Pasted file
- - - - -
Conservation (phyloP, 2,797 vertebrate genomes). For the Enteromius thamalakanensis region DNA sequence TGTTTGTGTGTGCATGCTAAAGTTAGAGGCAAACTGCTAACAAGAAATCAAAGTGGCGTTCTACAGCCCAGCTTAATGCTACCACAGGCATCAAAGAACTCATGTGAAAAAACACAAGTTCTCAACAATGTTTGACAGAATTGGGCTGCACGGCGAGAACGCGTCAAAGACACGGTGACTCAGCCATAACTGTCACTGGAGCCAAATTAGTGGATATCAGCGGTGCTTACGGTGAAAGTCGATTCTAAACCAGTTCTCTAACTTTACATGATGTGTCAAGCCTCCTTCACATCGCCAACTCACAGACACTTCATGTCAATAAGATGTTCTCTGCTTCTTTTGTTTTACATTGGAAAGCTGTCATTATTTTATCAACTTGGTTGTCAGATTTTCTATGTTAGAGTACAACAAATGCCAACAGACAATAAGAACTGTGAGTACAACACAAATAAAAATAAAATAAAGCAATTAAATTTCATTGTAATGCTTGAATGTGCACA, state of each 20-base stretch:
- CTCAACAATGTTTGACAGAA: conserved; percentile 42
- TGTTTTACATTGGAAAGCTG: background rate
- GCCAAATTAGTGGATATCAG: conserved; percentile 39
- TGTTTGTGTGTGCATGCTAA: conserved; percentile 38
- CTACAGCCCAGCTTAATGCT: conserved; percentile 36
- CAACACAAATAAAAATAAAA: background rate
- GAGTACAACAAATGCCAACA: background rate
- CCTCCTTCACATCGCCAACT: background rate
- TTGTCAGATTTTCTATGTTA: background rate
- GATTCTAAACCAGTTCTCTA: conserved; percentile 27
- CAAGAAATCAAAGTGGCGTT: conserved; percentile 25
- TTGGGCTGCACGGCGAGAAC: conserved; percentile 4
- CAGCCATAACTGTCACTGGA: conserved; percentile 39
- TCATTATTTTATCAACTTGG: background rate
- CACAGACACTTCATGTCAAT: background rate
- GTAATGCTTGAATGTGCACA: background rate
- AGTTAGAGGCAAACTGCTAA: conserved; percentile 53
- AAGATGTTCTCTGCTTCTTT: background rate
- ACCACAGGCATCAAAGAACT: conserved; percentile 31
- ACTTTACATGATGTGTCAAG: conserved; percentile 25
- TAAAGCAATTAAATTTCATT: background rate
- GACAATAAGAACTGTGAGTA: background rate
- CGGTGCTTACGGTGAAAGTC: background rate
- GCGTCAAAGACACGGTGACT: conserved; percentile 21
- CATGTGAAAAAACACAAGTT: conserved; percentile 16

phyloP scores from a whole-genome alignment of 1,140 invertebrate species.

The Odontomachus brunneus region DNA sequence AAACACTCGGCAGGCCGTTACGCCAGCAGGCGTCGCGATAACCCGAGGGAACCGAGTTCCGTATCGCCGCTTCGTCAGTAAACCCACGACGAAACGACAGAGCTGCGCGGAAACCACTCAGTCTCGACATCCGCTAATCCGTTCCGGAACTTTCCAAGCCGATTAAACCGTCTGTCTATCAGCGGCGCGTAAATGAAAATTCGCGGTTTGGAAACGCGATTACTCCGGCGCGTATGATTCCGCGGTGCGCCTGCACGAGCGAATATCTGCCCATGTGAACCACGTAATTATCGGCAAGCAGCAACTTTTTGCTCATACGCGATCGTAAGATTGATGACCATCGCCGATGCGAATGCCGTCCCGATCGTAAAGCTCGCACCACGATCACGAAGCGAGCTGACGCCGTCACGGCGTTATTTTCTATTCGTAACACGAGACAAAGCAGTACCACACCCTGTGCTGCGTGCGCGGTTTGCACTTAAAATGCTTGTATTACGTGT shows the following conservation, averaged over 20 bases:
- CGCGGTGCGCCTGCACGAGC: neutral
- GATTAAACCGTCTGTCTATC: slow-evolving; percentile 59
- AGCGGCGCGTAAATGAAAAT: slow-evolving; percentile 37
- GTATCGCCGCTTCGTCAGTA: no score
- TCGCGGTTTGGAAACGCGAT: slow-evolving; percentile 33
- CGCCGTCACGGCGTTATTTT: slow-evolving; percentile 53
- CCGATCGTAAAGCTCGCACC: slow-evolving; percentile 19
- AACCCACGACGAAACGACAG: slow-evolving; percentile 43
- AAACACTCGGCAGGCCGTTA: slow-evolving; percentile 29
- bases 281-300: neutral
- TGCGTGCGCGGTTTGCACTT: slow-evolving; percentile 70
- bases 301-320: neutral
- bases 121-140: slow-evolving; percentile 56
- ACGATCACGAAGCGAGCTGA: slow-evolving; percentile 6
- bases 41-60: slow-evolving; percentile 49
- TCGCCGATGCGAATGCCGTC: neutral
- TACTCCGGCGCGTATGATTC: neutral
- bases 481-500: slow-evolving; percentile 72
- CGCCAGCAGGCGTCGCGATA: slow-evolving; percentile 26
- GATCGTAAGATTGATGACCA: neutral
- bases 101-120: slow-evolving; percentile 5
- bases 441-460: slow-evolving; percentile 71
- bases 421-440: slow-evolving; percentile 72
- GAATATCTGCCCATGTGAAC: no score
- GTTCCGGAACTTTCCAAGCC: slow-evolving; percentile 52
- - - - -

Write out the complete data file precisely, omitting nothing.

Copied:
Conservation (phyloP, 2,797 vertebrate genomes). For the Enteromius thamalakanensis region DNA sequence TGTTTGTGTGTGCATGCTAAAGTTAGAGGCAAACTGCTAACAAGAAATCAAAGTGGCGTTCTACAGCCCAGCTTAATGCTACCACAGGCATCAAAGAACTCATGTGAAAAAACACAAGTTCTCAACAATGTTTGACAGAATTGGGCTGCACGGCGAGAACGCGTCAAAGACACGGTGACTCAGCCATAACTGTCACTGGAGCCAAATTAGTGGATATCAGCGGTGCTTACGGTGAAAGTCGATTCTAAACCAGTTCTCTAACTTTACATGATGTGTCAAGCCTCCTTCACATCGCCAACTCACAGACACTTCATGTCAATAAGATGTTCTCTGCTTCTTTTGTTTTACATTGGAAAGCTGTCATTATTTTATCAACTTGGTTGTCAGATTTTCTATGTTAGAGTACAACAAATGCCAACAGACAATAAGAACTGTGAGTACAACACAAATAAAAATAAAATAAAGCAATTAAATTTCATTGTAATGCTTGAATGTGCACA, state of each 20-base stretch:
- CTCAACAATGTTTGACAGAA: conserved; percentile 42
- TGTTTTACATTGGAAAGCTG: background rate
- GCCAAATTAGTGGATATCAG: conserved; percentile 39
- TGTTTGTGTGTGCATGCTAA: conserved; percentile 38
- CTACAGCCCAGCTTAATGCT: conserved; percentile 36
- CAACACAAATAAAAATAAAA: background rate
- GAGTACAACAAATGCCAACA: background rate
- CCTCCTTCACATCGCCAACT: background rate
- TTGTCAGATTTTCTATGTTA: background rate
- GATTCTAAACCAGTTCTCTA: conserved; percentile 27
- CAAGAAATCAAAGTGGCGTT: conserved; percentile 25
- TTGGGCTGCACGGCGAGAAC: conserved; percentile 4
- CAGCCATAACTGTCACTGGA: conserved; percentile 39
- TCATTATTTTATCAACTTGG: background rate
- CACAGACACTTCATGTCAAT: background rate
- GTAATGCTTGAATGTGCACA: background rate
- AGTTAGAGGCAAACTGCTAA: conserved; percentile 53
- AAGATGTTCTCTGCTTCTTT: background rate
- ACCACAGGCATCAAAGAACT: conserved; percentile 31
- ACTTTACATGATGTGTCAAG: conserved; percentile 25
- TAAAGCAATTAAATTTCATT: background rate
- GACAATAAGAACTGTGAGTA: background rate
- CGGTGCTTACGGTGAAAGTC: background rate
- GCGTCAAAGACACGGTGACT: conserved; percentile 21
- CATGTGAAAAAACACAAGTT: conserved; percentile 16

phyloP scores from a whole-genome alignment of 1,140 invertebrate species.

The Odontomachus brunneus region DNA sequence AAACACTCGGCAGGCCGTTACGCCAGCAGGCGTCGCGATAACCCGAGGGAACCGAGTTCCGTATCGCCGCTTCGTCAGTAAACCCACGACGAAACGACAGAGCTGCGCGGAAACCACTCAGTCTCGACATCCGCTAATCCGTTCCGGAACTTTCCAAGCCGATTAAACCGTCTGTCTATCAGCGGCGCGTAAATGAAAATTCGCGGTTTGGAAACGCGATTACTCCGGCGCGTATGATTCCGCGGTGCGCCTGCACGAGCGAATATCTGCCCATGTGAACCACGTAATTATCGGCAAGCAGCAACTTTTTGCTCATACGCGATCGTAAGATTGATGACCATCGCCGATGCGAATGCCGTCCCGATCGTAAAGCTCGCACCACGATCACGAAGCGAGCTGACGCCGTCACGGCGTTATTTTCTATTCGTAACACGAGACAAAGCAGTACCACACCCTGTGCTGCGTGCGCGGTTTGCACTTAAAATGCTTGTATTACGTGT shows the following conservation, averaged over 20 bases:
- CGCGGTGCGCCTGCACGAGC: neutral
- GATTAAACCGTCTGTCTATC: slow-evolving; percentile 59
- AGCGGCGCGTAAATGAAAAT: slow-evolving; percentile 37
- GTATCGCCGCTTCGTCAGTA: no score
- TCGCGGTTTGGAAACGCGAT: slow-evolving; percentile 33
- CGCCGTCACGGCGTTATTTT: slow-evolving; percentile 53
- CCGATCGTAAAGCTCGCACC: slow-evolving; percentile 19
- AACCCACGACGAAACGACAG: slow-evolving; percentile 43
- AAACACTCGGCAGGCCGTTA: slow-evolving; percentile 29
- bases 281-300: neutral
- TGCGTGCGCGGTTTGCACTT: slow-evolving; percentile 70
- bases 301-320: neutral
- bases 121-140: slow-evolving; percentile 56
- ACGATCACGAAGCGAGCTGA: slow-evolving; percentile 6
- bases 41-60: slow-evolving; percentile 49
- TCGCCGATGCGAATGCCGTC: neutral
- TACTCCGGCGCGTATGATTC: neutral
- bases 481-500: slow-evolving; percentile 72
- CGCCAGCAGGCGTCGCGATA: slow-evolving; percentile 26
- GATCGTAAGATTGATGACCA: neutral
- bases 101-120: slow-evolving; percentile 5
- bases 441-460: slow-evolving; percentile 71
- bases 421-440: slow-evolving; percentile 72
- GAATATCTGCCCATGTGAAC: no score
- GTTCCGGAACTTTCCAAGCC: slow-evolving; percentile 52